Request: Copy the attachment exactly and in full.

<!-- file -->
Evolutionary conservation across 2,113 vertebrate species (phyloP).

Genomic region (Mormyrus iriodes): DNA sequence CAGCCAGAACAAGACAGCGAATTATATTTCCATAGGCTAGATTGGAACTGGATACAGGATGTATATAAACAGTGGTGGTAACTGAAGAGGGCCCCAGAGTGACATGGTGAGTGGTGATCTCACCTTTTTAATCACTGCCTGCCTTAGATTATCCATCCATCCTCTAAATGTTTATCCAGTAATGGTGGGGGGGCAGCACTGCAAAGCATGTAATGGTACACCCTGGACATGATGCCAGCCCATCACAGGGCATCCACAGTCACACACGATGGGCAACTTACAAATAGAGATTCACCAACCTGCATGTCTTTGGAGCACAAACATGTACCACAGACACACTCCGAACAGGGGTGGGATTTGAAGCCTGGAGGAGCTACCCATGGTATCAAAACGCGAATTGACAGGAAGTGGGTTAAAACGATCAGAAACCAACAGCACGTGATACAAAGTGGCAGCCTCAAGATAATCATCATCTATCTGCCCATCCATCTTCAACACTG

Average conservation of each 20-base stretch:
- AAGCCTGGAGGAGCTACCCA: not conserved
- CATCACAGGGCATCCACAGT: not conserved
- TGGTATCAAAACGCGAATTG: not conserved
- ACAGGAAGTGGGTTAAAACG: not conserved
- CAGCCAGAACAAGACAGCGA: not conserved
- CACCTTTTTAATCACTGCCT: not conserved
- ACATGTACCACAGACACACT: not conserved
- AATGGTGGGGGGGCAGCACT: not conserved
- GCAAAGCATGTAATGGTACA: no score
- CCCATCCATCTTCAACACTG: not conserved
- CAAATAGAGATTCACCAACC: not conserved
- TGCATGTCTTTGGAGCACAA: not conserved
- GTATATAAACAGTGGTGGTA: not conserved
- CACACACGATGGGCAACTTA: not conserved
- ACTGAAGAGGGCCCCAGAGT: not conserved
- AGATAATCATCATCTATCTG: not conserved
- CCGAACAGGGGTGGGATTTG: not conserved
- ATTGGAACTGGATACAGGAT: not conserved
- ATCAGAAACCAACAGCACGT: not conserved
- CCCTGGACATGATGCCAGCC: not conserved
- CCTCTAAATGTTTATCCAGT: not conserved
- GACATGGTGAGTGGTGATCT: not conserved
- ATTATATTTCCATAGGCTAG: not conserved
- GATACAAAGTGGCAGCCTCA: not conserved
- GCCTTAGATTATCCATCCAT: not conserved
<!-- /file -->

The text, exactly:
Evolutionary conservation across 2,113 vertebrate species (phyloP).

Genomic region (Mormyrus iriodes): DNA sequence CAGCCAGAACAAGACAGCGAATTATATTTCCATAGGCTAGATTGGAACTGGATACAGGATGTATATAAACAGTGGTGGTAACTGAAGAGGGCCCCAGAGTGACATGGTGAGTGGTGATCTCACCTTTTTAATCACTGCCTGCCTTAGATTATCCATCCATCCTCTAAATGTTTATCCAGTAATGGTGGGGGGGCAGCACTGCAAAGCATGTAATGGTACACCCTGGACATGATGCCAGCCCATCACAGGGCATCCACAGTCACACACGATGGGCAACTTACAAATAGAGATTCACCAACCTGCATGTCTTTGGAGCACAAACATGTACCACAGACACACTCCGAACAGGGGTGGGATTTGAAGCCTGGAGGAGCTACCCATGGTATCAAAACGCGAATTGACAGGAAGTGGGTTAAAACGATCAGAAACCAACAGCACGTGATACAAAGTGGCAGCCTCAAGATAATCATCATCTATCTGCCCATCCATCTTCAACACTG

Average conservation of each 20-base stretch:
- AAGCCTGGAGGAGCTACCCA: not conserved
- CATCACAGGGCATCCACAGT: not conserved
- TGGTATCAAAACGCGAATTG: not conserved
- ACAGGAAGTGGGTTAAAACG: not conserved
- CAGCCAGAACAAGACAGCGA: not conserved
- CACCTTTTTAATCACTGCCT: not conserved
- ACATGTACCACAGACACACT: not conserved
- AATGGTGGGGGGGCAGCACT: not conserved
- GCAAAGCATGTAATGGTACA: no score
- CCCATCCATCTTCAACACTG: not conserved
- CAAATAGAGATTCACCAACC: not conserved
- TGCATGTCTTTGGAGCACAA: not conserved
- GTATATAAACAGTGGTGGTA: not conserved
- CACACACGATGGGCAACTTA: not conserved
- ACTGAAGAGGGCCCCAGAGT: not conserved
- AGATAATCATCATCTATCTG: not conserved
- CCGAACAGGGGTGGGATTTG: not conserved
- ATTGGAACTGGATACAGGAT: not conserved
- ATCAGAAACCAACAGCACGT: not conserved
- CCCTGGACATGATGCCAGCC: not conserved
- CCTCTAAATGTTTATCCAGT: not conserved
- GACATGGTGAGTGGTGATCT: not conserved
- ATTATATTTCCATAGGCTAG: not conserved
- GATACAAAGTGGCAGCCTCA: not conserved
- GCCTTAGATTATCCATCCAT: not conserved